Ninian Park. What a strange name. What a strangely alluring place. Its shabby terraces, corrugated iron and wooden seats had been my home-from-home for the past 20 years or so. My dad had first taken me down the City (as we call following the local association football team here) for a promotion party game against Crewe Alexandra in May 1988.
And from the moment I sat in the grandstand that day until the final whistle when grown men with bad 80s perms and tight stonewash jeans invaded a little piece of grass and danced around and hugged each and just looked so bloody happy, I was hooked. I wanted to be that happy. Every Saturday please. No more BMX rides around Splott or shopping trips to town with my mum for me. No way. I was going to the happiness factory to dance around, have a bit of a laugh and forget about my biology homework.
Turns out we didn’t get promoted every Saturday. Most Saturdays we lost and it rained and there was no dancing and very little hugging. I can only blame my father. Taking me to a promotion party for my first ever game was the equivalent of taking a girl to Paris on a first date. ‘Yes darling, I’m always this romantic’ you’d say as she gazed into your eyes at an intimate Michelin-starred restaurant on the banks of the Seine while a waiter brought over oysters and champagne and the band struck up Beethoven’s ‘Ode to Joy’, knowing full well next week she’d be lucky to get half a cider out of you at the Labour Club and she’d better keep quiet as there was a good singer from the Valleys on.
And then last year, after two decades of bad dates, the old place was no more. Knocked down flat to have houses built on it, while the City moved to a brand new state-of-the art piece of Meccano across the road in Leckwith. Like most Bluebirds fans, I had mixed feelings about the move. It was painfully obvious the club needed to move with the times and have a place to call home that was attractive to people other than sadistic football fans and which could ring the tills seven days a week through hosting everything from business breakfasts to Bar Mitzvahs.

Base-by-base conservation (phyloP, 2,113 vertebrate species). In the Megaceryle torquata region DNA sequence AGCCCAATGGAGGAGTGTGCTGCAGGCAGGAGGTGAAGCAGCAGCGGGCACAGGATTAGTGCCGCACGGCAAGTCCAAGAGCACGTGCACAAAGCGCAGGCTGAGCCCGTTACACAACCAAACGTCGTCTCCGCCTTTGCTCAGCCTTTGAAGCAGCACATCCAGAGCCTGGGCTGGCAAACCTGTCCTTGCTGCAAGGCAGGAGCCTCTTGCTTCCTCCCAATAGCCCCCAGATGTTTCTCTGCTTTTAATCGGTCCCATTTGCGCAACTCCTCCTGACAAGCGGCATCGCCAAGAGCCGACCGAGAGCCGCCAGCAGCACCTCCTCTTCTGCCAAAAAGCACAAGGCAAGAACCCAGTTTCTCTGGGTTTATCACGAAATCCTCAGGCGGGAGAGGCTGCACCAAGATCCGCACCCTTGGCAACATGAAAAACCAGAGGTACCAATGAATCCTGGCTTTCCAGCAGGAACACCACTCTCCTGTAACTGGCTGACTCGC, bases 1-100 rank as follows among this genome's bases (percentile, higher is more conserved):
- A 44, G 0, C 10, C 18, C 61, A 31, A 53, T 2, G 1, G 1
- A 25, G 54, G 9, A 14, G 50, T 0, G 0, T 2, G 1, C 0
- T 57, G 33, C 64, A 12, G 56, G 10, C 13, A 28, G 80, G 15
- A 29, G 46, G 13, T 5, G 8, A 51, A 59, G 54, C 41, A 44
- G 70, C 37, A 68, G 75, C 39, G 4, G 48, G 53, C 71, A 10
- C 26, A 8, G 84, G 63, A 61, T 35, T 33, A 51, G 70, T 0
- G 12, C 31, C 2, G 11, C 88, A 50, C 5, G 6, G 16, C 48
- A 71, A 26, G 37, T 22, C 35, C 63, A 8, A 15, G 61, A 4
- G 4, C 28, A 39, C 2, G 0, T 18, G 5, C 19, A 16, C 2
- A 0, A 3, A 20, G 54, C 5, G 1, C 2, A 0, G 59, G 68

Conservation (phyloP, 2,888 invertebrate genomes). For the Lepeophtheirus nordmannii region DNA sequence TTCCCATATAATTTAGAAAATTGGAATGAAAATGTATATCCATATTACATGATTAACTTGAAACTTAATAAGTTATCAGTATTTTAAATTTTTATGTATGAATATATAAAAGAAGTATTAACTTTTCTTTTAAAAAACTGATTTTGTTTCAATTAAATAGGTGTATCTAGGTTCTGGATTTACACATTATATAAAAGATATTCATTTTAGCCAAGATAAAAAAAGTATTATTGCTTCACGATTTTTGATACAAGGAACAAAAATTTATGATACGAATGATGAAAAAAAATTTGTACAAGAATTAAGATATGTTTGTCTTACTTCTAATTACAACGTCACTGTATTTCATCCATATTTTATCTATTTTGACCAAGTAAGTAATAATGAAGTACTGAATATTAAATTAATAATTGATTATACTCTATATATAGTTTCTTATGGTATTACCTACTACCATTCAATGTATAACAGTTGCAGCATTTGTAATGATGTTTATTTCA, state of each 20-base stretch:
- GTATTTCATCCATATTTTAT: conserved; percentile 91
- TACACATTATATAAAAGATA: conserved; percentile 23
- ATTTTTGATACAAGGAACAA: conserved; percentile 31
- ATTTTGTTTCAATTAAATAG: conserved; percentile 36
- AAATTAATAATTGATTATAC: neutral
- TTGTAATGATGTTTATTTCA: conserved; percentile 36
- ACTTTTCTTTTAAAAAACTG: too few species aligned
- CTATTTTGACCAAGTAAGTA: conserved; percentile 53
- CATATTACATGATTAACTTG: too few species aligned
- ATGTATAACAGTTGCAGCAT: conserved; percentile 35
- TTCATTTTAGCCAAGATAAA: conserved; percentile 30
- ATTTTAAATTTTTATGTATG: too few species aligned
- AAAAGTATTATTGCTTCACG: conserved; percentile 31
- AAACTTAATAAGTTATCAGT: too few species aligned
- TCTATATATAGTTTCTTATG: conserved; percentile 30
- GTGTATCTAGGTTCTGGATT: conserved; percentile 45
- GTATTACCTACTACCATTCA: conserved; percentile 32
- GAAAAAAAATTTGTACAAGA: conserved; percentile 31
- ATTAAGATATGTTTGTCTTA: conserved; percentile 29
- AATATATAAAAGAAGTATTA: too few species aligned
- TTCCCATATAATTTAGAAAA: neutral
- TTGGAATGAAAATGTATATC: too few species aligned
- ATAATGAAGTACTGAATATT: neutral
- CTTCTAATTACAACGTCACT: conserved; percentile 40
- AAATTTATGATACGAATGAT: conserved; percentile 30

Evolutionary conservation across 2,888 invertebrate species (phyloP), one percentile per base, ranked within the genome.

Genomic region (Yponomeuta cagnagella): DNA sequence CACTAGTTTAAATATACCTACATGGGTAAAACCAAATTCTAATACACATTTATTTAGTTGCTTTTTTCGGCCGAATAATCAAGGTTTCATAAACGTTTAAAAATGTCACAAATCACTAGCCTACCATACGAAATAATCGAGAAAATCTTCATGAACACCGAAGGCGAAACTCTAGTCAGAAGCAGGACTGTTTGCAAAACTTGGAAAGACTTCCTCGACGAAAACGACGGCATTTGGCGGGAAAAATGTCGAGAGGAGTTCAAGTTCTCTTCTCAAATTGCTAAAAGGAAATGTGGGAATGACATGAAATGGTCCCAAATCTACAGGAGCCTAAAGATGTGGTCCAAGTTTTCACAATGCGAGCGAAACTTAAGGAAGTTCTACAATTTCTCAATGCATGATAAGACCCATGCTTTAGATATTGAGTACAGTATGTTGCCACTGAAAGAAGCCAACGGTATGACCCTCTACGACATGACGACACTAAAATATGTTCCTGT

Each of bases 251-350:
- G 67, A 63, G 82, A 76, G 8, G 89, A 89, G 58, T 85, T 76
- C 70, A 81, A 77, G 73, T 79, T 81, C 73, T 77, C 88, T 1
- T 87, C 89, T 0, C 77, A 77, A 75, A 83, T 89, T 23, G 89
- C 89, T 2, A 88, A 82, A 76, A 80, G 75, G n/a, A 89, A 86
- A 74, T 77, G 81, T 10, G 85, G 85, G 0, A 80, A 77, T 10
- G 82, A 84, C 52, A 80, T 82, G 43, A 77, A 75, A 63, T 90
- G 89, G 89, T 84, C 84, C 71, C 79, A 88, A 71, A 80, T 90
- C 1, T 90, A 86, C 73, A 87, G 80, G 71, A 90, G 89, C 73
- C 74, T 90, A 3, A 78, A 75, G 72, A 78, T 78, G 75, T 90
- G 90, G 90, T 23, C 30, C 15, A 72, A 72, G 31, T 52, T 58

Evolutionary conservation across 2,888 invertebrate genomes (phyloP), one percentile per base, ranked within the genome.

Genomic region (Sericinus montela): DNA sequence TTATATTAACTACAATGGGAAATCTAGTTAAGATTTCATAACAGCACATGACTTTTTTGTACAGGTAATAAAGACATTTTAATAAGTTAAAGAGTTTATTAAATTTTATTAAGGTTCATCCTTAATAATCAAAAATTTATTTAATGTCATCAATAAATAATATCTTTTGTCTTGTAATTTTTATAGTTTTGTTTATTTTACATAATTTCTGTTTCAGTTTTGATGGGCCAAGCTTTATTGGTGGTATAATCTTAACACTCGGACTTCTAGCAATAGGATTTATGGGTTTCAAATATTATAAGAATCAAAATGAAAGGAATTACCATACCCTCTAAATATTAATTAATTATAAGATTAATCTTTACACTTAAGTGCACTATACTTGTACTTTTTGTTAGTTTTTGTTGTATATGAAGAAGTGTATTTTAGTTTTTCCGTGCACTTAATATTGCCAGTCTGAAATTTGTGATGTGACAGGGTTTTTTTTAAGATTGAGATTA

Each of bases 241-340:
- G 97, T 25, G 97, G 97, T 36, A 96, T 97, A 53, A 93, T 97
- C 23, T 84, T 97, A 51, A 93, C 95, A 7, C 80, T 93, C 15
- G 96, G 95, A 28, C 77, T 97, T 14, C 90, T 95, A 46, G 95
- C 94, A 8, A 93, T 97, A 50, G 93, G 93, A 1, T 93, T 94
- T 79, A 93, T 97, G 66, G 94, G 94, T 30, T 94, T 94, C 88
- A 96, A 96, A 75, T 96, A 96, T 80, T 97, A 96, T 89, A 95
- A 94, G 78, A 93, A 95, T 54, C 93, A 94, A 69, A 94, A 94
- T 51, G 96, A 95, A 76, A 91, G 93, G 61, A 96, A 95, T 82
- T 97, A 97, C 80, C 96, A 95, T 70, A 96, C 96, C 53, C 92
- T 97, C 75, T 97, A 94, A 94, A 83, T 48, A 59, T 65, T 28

But Ninian Park was home. Having moved around a hell of lot over the past ten years (student accommodation in Liverpool to shared house to failed house purchases with girlfriends to sofas) and with neither of my parents living in my childhood home, it was the place I felt most comfortable on Earth. And it was being taken away too.
Ninian Park saw some sights in its time. Crowds of 60,000. Pope John Paul II. Bob Marley. And me.
Dan Tyte is a PR Director at Working Word. He loves debut albums, tea and, as you probably guessed from the above, Cardiff City FC. He’s on Twitter @dantyte, writes a column about man stuff for the Western Mail, blogs for Wales Online Your Cardiff, wrote about music for the dearly departed Kruger Magazine and other stuff for other national mags. He’s currently writing his debut novel, which you’ll all be reading on Eastern European city breaks in 2015.
Dan was photographed at Ninian Park by Ffion Matthews
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